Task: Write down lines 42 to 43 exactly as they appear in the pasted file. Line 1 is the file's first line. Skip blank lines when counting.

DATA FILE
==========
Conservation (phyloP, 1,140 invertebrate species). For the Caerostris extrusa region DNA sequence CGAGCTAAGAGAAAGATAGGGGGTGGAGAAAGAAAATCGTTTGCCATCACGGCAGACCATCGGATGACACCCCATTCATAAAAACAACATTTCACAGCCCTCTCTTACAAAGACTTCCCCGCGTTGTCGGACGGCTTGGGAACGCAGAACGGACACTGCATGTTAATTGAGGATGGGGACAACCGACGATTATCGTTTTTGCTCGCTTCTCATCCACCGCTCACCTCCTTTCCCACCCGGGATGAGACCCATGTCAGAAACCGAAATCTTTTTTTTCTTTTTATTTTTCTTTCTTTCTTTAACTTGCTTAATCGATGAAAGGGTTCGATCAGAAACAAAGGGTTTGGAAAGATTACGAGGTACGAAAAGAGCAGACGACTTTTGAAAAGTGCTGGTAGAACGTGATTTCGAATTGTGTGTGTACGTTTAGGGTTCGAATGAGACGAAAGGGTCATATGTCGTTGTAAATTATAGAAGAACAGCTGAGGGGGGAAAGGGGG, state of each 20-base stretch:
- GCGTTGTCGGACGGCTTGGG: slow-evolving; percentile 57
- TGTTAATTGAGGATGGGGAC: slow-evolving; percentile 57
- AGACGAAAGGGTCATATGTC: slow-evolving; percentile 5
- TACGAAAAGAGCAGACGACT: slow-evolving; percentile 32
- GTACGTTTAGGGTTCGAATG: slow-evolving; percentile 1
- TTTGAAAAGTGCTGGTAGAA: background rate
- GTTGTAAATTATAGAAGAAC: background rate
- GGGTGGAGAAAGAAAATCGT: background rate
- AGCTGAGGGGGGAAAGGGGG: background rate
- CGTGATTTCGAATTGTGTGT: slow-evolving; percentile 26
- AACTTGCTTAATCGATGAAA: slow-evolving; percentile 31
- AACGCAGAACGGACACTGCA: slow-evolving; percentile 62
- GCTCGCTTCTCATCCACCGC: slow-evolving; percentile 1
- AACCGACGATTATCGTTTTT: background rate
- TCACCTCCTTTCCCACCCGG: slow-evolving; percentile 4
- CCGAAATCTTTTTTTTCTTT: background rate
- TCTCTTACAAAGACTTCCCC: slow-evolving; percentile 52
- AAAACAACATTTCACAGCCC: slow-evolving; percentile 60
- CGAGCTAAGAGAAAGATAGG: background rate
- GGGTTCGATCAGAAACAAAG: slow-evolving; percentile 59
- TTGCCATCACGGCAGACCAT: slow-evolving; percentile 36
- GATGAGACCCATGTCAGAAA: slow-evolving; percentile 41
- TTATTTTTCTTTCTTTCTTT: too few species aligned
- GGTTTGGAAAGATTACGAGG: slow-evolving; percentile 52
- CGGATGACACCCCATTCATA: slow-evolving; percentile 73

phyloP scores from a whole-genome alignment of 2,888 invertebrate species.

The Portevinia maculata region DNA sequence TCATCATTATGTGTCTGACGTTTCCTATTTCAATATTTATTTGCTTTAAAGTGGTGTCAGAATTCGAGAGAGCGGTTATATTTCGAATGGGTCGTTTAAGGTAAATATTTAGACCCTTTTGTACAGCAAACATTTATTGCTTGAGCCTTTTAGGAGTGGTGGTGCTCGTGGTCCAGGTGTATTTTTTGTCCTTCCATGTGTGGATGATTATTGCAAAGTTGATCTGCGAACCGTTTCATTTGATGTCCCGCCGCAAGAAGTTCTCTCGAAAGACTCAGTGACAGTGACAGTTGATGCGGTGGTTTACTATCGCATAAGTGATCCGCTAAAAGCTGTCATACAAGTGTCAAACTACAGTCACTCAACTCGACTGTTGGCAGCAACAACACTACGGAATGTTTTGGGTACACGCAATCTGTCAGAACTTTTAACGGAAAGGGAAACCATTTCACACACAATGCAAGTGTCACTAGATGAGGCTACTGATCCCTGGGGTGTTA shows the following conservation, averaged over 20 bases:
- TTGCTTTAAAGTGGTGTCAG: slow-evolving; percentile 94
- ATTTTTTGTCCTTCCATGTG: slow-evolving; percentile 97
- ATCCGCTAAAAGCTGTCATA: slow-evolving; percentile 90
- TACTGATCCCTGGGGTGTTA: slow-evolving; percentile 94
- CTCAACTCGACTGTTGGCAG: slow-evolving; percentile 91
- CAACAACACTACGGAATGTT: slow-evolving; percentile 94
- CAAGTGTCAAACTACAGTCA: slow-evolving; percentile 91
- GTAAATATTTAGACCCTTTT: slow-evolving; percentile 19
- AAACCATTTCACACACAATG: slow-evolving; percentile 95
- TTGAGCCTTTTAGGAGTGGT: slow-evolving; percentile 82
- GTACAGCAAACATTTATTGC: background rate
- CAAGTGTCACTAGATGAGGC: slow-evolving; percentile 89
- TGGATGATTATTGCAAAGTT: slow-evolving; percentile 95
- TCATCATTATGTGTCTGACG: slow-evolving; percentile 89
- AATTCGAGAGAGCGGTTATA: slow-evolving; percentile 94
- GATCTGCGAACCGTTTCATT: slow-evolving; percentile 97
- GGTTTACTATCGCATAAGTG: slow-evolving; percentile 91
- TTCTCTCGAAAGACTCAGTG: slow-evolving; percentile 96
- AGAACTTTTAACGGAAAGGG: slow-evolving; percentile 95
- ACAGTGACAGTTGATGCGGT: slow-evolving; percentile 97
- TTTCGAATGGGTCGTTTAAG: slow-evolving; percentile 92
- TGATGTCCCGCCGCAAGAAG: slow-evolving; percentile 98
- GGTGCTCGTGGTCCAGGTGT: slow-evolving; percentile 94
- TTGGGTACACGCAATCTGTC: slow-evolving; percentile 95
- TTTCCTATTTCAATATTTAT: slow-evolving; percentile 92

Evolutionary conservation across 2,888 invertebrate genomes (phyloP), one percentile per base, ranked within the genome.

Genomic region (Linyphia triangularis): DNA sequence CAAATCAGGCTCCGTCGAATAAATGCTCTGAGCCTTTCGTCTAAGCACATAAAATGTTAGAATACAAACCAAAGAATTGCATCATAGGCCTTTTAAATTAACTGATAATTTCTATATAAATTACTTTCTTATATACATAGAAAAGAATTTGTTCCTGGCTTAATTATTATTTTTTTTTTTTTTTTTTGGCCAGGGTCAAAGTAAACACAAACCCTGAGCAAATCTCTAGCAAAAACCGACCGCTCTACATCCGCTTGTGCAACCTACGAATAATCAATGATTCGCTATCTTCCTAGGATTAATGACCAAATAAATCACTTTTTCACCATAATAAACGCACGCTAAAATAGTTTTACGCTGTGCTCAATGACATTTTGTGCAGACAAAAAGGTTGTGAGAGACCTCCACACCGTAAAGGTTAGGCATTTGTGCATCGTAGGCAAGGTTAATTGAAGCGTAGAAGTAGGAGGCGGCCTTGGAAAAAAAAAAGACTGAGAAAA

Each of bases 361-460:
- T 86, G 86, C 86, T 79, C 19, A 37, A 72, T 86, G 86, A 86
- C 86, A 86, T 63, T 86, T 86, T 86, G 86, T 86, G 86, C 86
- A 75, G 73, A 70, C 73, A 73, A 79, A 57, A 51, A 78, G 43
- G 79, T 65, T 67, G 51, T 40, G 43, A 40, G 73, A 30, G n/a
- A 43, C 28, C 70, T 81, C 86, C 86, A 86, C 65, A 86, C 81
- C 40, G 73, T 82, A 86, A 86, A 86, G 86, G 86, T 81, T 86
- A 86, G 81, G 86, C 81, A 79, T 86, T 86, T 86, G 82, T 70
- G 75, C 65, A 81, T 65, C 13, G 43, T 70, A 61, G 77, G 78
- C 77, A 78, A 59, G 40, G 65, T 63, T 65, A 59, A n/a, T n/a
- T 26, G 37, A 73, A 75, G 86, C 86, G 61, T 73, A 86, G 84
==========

- TCATCATTATGTGTCTGACG: slow-evolving; percentile 89
- AATTCGAGAGAGCGGTTATA: slow-evolving; percentile 94